Edward Walter Eberle was born in Denton, Texas, on 17 August 1864. Raised in Arkansas, he graduated from the U.S.
Naval Academy in 1885. Over the next decade he served in several ships and shore stations, demonstrating a talent for
naval ordnance and gunnery. In 1896, after two years' duty at the U.S. Naval Academy, Lieutenant (Junior Grade) Eberle
was assigned to the new battleship Oregon (BB-3) and rendered distinguished service as one of her turret officers
during the Battle of Santiago in July 1898.
Lieutenant Eberle next served as the Asiatic Squadron's Flag Lieutenant, the first of a number of assignments that
kept him close to the Navy's senior officers. In the early years of the New Century, he continued his ordnance studies
and was one of the Navy's influential figures in this field. He was in charge of the Atlantic Torpedo Flotilla in 1911-13,
during which time he received promotion to the rank of Captain. After more sea and shore service, he became Superintendent
of the U.S. Naval Academy, holding that position through the First World War. Rear Admiral Eberle commanded Atlantic Fleet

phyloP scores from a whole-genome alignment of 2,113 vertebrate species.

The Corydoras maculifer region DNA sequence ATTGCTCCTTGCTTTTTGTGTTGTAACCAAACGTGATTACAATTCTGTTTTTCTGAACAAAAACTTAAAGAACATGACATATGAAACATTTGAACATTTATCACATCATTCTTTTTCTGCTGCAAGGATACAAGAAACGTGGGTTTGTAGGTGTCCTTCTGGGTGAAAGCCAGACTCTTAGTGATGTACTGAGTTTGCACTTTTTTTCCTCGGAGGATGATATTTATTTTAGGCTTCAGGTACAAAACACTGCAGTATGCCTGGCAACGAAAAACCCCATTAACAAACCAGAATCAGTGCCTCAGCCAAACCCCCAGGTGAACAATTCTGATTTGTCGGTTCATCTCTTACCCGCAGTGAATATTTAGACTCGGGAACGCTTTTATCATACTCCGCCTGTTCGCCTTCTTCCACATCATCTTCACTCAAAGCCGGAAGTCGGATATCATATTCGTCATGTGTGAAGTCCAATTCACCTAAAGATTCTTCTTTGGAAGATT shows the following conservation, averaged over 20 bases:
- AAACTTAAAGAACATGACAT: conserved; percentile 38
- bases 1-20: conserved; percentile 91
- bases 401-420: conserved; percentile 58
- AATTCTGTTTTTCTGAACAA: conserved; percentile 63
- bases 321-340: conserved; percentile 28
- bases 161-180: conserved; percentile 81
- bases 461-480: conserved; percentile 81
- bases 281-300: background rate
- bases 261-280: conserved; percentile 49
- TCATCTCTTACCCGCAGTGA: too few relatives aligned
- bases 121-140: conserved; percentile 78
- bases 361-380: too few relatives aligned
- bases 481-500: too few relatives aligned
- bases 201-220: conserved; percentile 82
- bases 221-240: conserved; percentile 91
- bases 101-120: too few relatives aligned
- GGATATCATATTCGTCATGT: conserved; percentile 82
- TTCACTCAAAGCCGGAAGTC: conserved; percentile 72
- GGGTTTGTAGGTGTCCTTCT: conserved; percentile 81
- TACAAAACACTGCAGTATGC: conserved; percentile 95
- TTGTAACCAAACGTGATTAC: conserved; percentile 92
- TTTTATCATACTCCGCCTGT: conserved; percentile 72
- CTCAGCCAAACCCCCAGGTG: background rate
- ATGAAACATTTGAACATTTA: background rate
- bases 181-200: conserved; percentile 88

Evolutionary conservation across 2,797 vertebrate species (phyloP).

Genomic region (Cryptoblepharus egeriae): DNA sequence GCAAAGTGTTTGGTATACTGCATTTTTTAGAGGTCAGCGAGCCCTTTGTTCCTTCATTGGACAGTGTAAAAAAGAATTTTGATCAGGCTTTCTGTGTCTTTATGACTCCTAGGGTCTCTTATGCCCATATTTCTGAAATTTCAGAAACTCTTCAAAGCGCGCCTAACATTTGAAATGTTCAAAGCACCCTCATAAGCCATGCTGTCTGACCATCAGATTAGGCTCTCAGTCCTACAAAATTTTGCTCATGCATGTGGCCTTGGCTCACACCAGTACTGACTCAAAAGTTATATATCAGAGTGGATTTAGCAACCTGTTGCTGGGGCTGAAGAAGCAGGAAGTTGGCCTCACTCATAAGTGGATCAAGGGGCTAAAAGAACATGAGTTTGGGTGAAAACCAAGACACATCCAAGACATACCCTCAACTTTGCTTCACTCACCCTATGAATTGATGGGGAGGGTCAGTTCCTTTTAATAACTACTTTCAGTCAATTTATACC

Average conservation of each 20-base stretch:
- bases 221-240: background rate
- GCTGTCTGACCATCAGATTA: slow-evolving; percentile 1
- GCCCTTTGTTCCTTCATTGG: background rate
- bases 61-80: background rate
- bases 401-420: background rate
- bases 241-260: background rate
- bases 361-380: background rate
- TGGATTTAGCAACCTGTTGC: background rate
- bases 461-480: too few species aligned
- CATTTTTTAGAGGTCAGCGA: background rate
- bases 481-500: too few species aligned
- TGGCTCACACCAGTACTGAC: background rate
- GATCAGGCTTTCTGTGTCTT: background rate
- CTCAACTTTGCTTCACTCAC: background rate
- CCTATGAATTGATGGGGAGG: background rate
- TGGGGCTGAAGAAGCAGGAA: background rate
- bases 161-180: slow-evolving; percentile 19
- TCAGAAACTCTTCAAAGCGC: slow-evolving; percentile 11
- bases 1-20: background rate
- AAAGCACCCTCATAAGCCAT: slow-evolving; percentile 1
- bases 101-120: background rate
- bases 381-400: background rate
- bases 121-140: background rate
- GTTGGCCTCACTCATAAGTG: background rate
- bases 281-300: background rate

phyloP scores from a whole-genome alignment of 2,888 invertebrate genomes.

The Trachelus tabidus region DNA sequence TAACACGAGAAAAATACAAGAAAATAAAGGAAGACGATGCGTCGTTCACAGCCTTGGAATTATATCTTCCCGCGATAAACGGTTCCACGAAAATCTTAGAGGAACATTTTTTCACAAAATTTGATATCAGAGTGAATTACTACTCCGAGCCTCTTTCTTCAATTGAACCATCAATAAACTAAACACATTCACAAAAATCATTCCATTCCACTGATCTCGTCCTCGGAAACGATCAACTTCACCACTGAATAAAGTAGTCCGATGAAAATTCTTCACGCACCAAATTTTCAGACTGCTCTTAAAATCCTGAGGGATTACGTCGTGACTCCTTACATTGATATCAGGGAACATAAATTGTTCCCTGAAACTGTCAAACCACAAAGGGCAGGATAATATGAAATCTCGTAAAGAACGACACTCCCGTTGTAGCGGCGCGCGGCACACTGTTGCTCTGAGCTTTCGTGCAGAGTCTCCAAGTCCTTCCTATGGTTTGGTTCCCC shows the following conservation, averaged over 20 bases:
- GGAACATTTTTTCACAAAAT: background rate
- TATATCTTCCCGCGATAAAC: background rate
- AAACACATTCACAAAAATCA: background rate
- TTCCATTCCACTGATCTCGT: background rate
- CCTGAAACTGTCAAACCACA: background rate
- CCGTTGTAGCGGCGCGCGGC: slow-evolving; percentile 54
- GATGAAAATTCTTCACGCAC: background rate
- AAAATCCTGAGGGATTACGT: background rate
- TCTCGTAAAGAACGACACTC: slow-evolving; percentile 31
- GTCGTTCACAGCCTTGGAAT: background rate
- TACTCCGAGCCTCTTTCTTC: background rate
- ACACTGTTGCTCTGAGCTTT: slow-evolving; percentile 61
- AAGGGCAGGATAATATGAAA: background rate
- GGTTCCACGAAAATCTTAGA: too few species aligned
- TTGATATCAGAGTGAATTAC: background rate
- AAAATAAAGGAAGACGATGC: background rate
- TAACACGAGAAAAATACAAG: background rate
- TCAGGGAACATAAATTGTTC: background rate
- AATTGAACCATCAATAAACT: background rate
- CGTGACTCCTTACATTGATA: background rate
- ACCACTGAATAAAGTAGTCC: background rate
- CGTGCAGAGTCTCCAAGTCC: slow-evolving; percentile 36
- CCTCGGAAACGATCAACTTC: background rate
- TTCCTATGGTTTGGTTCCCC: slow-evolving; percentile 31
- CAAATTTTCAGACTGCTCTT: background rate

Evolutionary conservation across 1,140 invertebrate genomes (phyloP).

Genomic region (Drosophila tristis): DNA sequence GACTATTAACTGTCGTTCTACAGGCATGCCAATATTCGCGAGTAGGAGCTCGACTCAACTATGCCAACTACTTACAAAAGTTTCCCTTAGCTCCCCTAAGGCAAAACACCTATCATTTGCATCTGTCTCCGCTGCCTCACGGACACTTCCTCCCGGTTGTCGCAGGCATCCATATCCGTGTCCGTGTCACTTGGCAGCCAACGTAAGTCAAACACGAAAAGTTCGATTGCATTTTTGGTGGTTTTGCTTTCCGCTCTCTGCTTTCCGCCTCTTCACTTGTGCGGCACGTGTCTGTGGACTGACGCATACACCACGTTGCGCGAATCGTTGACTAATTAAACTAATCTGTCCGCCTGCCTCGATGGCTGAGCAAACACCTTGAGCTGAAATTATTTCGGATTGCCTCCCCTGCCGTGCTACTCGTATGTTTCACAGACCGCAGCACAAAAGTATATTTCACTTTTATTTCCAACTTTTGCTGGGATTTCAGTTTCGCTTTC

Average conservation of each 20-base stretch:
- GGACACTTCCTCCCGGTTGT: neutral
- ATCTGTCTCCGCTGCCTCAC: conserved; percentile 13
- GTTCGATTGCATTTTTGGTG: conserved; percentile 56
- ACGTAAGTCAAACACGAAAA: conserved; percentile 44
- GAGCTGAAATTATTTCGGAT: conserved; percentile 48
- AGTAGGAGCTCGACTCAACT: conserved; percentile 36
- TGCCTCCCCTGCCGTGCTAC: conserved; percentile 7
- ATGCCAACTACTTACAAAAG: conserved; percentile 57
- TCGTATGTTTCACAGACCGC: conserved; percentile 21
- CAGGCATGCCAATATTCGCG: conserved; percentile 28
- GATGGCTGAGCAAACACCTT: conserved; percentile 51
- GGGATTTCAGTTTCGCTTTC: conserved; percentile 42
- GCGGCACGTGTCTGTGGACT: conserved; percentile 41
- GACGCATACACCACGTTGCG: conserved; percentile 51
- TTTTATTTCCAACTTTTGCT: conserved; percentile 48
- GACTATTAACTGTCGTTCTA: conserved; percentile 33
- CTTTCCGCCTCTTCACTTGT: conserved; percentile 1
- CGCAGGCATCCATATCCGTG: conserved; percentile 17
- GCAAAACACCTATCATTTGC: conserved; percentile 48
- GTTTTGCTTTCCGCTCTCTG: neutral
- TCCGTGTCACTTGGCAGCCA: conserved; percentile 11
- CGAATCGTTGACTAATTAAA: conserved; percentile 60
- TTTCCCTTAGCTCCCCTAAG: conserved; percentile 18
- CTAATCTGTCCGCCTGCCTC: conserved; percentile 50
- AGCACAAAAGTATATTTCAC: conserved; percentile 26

battleship divisions in 1919-21, then, with the rank of Admiral, became Commander in Chief of the Pacific Fleet.
In 1923, Admiral Eberle was selected as the Navy's third Chief of Naval Operations. His four years in this position war
marked by struggles to maintain the Navy's strength in the face of arms limitation treaties, financial stringency and
political attacks on naval aviation. He was successful in obtaining funds to modernize battleships, begin construction of a
force of heavy cruisers, and complete the aircraft carriers Lexington (CV-2) and Saratoga (CV-3). Admiral Eberle was
relieved as Chief of Naval Operations in November 1927 and served on the General Board until his retirement in August 1928.
He died on 6 July 1929.
USS Eberle (DD-430) and USS Admiral E.W. Eberle (AP-123) were named in honor of Admiral Eberle.